Blueback Trout Distribution
The charr family have the most northerly distribution of any freshwater fish. They are found in lakes and rivers throughout the northern hemisphere, including North America, Asia, Europe, Iceland and Greenland.
New England Distribution
They are also found in the northern waters of Russia.
In Canada, charr are found in Newfoundland, Labrador, eastern Quebec and across the northern Canadian coastline, including the various Arctic islands. The United States range of the Arctic Charr is restricted to Alaska. The Blueback Trout is native to northwestern Maine in three main areas:
1) in the headwaters of the St. John and Penobscot rivers, specifically in Black Lake, Deboullie Lake, Gardner Lake, Purshineer pond in Arrostook County
2) in Big Reed Pond, Rainbow Lake and Wadleigh Pond in Piscataquis County; Penobscot Lake in Somerset County; and,
3) Bald Mountain Pond, also in Somerset County. Formerly existed in the Rangeley Lakes but extirpated from there circa 1904.
The Blueback Trout was introduced in to several lakes at the headwaters of the Salmon River in Idaho, including Alice Lake, Vernon Lake, Big Redfish Lake and Sawtooth lake.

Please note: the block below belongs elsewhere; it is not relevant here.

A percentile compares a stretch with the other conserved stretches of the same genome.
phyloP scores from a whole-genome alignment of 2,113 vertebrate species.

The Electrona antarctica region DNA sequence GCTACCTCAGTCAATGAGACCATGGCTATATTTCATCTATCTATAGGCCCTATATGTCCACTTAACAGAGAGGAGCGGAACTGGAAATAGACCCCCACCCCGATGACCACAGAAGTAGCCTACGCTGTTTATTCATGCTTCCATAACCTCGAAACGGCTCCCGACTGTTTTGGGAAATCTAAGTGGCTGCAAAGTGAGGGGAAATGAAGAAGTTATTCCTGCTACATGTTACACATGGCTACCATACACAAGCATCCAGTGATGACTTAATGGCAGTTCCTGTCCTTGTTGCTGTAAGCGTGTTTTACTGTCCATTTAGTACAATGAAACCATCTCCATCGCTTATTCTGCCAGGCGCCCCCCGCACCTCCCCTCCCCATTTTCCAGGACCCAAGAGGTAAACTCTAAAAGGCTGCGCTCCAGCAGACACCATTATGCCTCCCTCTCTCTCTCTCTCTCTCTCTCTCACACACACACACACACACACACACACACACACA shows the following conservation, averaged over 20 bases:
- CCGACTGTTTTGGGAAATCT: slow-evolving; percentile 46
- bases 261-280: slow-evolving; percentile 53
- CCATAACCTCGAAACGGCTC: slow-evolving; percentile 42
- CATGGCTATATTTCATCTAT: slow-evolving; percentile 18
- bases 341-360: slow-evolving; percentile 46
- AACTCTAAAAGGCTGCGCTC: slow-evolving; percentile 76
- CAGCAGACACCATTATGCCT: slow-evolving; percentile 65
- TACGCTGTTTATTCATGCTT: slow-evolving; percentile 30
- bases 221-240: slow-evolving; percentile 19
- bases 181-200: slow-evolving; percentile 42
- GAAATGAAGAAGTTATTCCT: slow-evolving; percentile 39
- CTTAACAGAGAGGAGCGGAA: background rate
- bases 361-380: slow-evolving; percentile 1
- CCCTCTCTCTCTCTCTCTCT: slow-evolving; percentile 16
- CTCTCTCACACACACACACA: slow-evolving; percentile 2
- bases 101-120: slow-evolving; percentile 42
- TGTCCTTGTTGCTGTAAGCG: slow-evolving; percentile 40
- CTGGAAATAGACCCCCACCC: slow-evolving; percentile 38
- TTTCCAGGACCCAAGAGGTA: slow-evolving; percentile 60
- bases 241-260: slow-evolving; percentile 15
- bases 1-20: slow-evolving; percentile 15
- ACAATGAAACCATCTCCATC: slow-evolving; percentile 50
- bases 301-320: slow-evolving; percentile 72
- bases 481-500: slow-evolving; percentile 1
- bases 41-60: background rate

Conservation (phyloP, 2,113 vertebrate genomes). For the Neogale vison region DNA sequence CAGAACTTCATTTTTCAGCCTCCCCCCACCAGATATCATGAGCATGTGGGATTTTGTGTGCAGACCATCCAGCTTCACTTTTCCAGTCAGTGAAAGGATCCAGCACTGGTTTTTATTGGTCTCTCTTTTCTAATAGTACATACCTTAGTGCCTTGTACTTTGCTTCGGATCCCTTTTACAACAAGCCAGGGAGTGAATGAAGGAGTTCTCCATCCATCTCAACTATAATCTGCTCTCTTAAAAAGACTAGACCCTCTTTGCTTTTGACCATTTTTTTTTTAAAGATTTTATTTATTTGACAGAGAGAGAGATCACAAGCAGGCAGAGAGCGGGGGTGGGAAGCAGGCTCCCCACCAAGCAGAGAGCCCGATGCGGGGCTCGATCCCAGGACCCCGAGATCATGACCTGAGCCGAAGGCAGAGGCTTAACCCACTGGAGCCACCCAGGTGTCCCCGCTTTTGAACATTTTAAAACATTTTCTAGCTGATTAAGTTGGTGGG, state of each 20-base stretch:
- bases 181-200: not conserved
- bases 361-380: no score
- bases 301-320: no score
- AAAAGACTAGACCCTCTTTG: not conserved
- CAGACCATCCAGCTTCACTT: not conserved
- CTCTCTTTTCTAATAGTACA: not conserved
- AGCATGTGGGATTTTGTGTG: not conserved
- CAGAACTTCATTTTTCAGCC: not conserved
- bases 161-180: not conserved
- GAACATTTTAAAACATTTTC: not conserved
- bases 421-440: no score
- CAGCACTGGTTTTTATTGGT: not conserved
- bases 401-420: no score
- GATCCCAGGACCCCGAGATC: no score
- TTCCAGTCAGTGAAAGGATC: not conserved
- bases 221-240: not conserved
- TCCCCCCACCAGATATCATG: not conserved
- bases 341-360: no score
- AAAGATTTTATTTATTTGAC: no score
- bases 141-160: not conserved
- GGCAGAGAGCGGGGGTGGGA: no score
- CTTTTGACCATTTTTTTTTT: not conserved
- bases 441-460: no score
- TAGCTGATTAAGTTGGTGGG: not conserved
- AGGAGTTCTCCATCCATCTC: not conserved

The Blueback Trout was also stocked in Maine including the upper and lower South Branch Pond in Piscataquis County, Echo Lake in Hancock County and Coffee Pond in Cumberland County.
Only Five Char Species?
Bass Fishing Gurus and other reputable fishing sites and books claim that there are only five species of Charr. So then why do we have more than five fish species under the Charr heading. Are some of these fish actually trout?
These are good questions that we get asked a lot. First, it is true that there are only five species of Charr. The other fish species like the Aurora Trout ad Blueback Trout and Sunapee Trout are all subspecies. Despite the name trout, these fish are all Charr.
Aim to keep the baits presented within five feet of their current depth and manoeuvre the boat using an electric trolling motor as sound from a gas engine can scare the Blueback Trout away.
Casting is the next best method but requires a lot more effort and skill. You will need to know what depth they are located at, but this can be accomplished by using a duel beam sonar device and with the help of some popular live baits like fathead minnows and golden shinners.